Specifications[edit]

Mechanically, the second generation NSX represents a significant departure from the first generation since it features a twin-turbocharged 75-degree DOHC 3.5L V6 engine producing 500 bhp (373 kW; 507 PS), mated to a three electric motor Sport Hybrid SH-AWD system and a 9-speed dual-clutch transmission (DCT). The total output is 573 bhp (427 kW; 581 PS). The 2015 NSX accelerates from 0 to 100 km/h (62 mph) in 2.9 seconds, and has a top speed of 307 km/h (191 mph).[33] Structurally, the body utilizes a space frame design, which is made from aluminum, ultra-high strength steel, and other rigid and lightweight materials, some of which are the world's first applications.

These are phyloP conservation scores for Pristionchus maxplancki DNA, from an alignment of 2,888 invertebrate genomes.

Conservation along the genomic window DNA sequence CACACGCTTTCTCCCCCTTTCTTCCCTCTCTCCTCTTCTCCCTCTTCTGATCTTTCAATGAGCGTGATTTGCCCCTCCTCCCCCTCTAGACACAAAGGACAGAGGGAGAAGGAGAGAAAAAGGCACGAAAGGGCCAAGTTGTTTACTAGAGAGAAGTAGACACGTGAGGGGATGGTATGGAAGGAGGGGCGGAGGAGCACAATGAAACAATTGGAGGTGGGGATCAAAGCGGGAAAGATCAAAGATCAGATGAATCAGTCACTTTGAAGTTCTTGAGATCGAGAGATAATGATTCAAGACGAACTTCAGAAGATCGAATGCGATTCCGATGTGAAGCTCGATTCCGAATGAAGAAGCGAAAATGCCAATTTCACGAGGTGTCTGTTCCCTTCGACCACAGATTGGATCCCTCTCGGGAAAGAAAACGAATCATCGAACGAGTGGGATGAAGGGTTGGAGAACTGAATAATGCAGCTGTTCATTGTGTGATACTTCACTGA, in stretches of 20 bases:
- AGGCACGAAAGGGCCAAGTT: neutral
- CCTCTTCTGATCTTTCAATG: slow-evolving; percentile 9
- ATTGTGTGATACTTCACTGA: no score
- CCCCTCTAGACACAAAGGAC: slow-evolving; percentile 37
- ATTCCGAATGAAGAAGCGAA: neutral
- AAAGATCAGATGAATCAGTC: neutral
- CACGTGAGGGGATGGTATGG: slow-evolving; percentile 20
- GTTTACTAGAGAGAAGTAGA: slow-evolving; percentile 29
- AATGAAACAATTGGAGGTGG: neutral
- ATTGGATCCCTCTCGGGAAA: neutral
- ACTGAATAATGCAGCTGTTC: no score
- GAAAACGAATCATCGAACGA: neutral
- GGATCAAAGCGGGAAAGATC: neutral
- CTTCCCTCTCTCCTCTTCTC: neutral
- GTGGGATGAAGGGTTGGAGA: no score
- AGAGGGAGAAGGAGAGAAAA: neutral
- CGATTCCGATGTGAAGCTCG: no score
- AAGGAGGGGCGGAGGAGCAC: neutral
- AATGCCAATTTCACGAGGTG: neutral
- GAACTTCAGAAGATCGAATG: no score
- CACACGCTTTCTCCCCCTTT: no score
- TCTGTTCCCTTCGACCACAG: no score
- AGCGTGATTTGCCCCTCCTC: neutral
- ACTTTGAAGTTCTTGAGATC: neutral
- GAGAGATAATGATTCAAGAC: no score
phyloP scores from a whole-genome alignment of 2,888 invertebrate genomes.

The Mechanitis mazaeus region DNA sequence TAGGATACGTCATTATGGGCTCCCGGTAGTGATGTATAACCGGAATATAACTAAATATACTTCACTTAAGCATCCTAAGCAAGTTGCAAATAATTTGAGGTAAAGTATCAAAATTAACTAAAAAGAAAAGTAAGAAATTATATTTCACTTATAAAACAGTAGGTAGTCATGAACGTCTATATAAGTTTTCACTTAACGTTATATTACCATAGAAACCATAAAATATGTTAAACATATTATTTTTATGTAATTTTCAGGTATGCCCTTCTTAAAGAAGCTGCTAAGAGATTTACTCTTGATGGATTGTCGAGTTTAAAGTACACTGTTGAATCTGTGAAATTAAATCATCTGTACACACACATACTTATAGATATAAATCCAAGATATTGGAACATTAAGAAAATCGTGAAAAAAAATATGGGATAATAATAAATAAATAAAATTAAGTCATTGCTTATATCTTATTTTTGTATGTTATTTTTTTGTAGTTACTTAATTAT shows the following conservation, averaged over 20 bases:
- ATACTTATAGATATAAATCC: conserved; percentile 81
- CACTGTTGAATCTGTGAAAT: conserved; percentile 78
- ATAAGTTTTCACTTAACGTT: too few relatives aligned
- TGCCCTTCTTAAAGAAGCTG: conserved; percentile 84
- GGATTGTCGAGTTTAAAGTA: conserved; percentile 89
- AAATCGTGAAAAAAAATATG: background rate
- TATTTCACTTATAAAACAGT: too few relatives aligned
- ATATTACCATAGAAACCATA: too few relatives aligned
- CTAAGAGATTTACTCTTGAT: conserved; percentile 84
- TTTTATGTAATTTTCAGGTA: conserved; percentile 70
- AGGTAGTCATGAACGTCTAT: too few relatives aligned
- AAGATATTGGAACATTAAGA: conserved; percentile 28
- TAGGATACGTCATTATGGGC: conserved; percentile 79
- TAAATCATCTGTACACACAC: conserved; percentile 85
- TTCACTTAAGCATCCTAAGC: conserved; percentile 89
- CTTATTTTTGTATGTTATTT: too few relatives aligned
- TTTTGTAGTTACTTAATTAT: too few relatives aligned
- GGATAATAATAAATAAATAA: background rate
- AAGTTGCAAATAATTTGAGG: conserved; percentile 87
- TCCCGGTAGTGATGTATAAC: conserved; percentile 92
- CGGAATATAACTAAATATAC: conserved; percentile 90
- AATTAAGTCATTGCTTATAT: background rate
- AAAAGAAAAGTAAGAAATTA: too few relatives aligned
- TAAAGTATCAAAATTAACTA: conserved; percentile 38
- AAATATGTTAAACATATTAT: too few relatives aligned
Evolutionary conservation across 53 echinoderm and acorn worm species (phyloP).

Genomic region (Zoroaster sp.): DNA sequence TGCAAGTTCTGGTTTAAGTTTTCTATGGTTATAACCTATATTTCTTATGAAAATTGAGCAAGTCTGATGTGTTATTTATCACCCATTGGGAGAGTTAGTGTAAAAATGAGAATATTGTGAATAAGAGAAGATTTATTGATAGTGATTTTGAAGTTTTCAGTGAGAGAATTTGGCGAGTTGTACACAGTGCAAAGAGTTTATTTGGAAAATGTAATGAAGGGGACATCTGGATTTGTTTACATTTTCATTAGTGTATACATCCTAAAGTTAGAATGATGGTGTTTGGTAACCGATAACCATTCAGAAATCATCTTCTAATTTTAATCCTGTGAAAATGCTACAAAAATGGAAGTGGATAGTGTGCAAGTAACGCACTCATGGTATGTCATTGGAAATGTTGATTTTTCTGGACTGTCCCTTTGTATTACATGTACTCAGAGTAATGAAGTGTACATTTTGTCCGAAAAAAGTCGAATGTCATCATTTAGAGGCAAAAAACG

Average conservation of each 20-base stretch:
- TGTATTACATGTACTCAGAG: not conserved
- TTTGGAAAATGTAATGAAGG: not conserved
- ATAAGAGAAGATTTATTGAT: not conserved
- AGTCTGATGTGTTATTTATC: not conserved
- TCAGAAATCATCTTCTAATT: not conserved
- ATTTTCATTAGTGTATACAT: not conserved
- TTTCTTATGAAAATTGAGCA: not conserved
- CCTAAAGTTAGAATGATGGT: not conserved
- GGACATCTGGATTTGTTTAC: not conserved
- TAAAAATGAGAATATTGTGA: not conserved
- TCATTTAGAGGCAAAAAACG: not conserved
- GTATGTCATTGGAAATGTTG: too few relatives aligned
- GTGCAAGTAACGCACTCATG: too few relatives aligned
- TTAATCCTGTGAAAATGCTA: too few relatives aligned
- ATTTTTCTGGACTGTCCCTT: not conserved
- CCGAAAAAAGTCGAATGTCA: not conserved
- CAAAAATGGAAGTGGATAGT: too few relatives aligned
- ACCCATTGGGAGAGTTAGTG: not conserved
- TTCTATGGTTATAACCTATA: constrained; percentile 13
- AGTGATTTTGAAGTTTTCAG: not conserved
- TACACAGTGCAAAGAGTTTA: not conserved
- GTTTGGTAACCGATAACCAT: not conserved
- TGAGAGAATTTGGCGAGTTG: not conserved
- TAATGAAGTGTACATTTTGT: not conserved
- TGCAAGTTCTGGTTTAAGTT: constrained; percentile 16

Production of the second generation NSX commenced in 2015 at the Honda Performance Manufacturing Center in Marysville, Ohio, which is housed inside Honda's former North American Logistics facility and located in the midst of Honda's existing R&D and production engineering operations. The powertrain is separately assembled by Honda associates at its engine plant in Anna, Ohio.[34][35]

Dimensions[edit]

Honda NSX Concept at the 2014 Auto Expo in New Delhi

The table below indicates the change in dimensions,[36] relative to the original second generation concept car presented in 2012:

Second-gen NSX 2012 NSX Concept Difference 2005 NSX Difference
Length 4,470 mm (176 in) 4,390 mm (173 in) +80 mm (3.1 in) 4,425 mm (174.2 in) +45 mm (1.8 in)
Width 1,940 mm (76 in) 1,915 mm (75.4 in) +25 mm (0.98 in) 1,810 mm (71 in) +130 mm (5.1 in)